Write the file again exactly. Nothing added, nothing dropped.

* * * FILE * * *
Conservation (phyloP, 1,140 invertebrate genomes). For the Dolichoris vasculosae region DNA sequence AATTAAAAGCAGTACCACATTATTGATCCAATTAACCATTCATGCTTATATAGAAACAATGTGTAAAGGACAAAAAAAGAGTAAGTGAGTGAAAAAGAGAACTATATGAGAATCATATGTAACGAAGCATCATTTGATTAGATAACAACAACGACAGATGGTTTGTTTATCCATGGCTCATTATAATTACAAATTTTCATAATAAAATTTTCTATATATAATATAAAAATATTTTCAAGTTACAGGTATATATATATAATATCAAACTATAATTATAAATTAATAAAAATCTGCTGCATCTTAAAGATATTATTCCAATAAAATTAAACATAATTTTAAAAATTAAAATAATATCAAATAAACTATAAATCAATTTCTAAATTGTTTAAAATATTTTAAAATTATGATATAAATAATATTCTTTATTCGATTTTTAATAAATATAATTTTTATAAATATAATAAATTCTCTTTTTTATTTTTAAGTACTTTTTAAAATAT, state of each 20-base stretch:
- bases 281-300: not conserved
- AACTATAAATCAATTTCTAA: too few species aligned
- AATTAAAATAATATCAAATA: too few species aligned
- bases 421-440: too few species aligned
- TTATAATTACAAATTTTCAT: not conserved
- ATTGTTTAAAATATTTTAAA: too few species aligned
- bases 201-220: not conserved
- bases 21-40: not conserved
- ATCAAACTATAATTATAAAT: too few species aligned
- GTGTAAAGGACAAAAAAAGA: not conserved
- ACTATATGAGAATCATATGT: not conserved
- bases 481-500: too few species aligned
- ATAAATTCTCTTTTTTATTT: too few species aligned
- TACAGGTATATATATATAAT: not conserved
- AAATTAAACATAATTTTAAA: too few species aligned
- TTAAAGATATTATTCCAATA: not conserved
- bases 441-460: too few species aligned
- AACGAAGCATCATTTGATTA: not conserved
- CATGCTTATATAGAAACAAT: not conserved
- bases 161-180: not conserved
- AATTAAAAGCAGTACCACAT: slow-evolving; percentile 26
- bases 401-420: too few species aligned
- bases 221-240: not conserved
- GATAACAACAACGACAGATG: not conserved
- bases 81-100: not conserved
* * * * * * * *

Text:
Conservation (phyloP, 1,140 invertebrate genomes). For the Dolichoris vasculosae region DNA sequence AATTAAAAGCAGTACCACATTATTGATCCAATTAACCATTCATGCTTATATAGAAACAATGTGTAAAGGACAAAAAAAGAGTAAGTGAGTGAAAAAGAGAACTATATGAGAATCATATGTAACGAAGCATCATTTGATTAGATAACAACAACGACAGATGGTTTGTTTATCCATGGCTCATTATAATTACAAATTTTCATAATAAAATTTTCTATATATAATATAAAAATATTTTCAAGTTACAGGTATATATATATAATATCAAACTATAATTATAAATTAATAAAAATCTGCTGCATCTTAAAGATATTATTCCAATAAAATTAAACATAATTTTAAAAATTAAAATAATATCAAATAAACTATAAATCAATTTCTAAATTGTTTAAAATATTTTAAAATTATGATATAAATAATATTCTTTATTCGATTTTTAATAAATATAATTTTTATAAATATAATAAATTCTCTTTTTTATTTTTAAGTACTTTTTAAAATAT, state of each 20-base stretch:
- bases 281-300: not conserved
- AACTATAAATCAATTTCTAA: too few species aligned
- AATTAAAATAATATCAAATA: too few species aligned
- bases 421-440: too few species aligned
- TTATAATTACAAATTTTCAT: not conserved
- ATTGTTTAAAATATTTTAAA: too few species aligned
- bases 201-220: not conserved
- bases 21-40: not conserved
- ATCAAACTATAATTATAAAT: too few species aligned
- GTGTAAAGGACAAAAAAAGA: not conserved
- ACTATATGAGAATCATATGT: not conserved
- bases 481-500: too few species aligned
- ATAAATTCTCTTTTTTATTT: too few species aligned
- TACAGGTATATATATATAAT: not conserved
- AAATTAAACATAATTTTAAA: too few species aligned
- TTAAAGATATTATTCCAATA: not conserved
- bases 441-460: too few species aligned
- AACGAAGCATCATTTGATTA: not conserved
- CATGCTTATATAGAAACAAT: not conserved
- bases 161-180: not conserved
- AATTAAAAGCAGTACCACAT: slow-evolving; percentile 26
- bases 401-420: too few species aligned
- bases 221-240: not conserved
- GATAACAACAACGACAGATG: not conserved
- bases 81-100: not conserved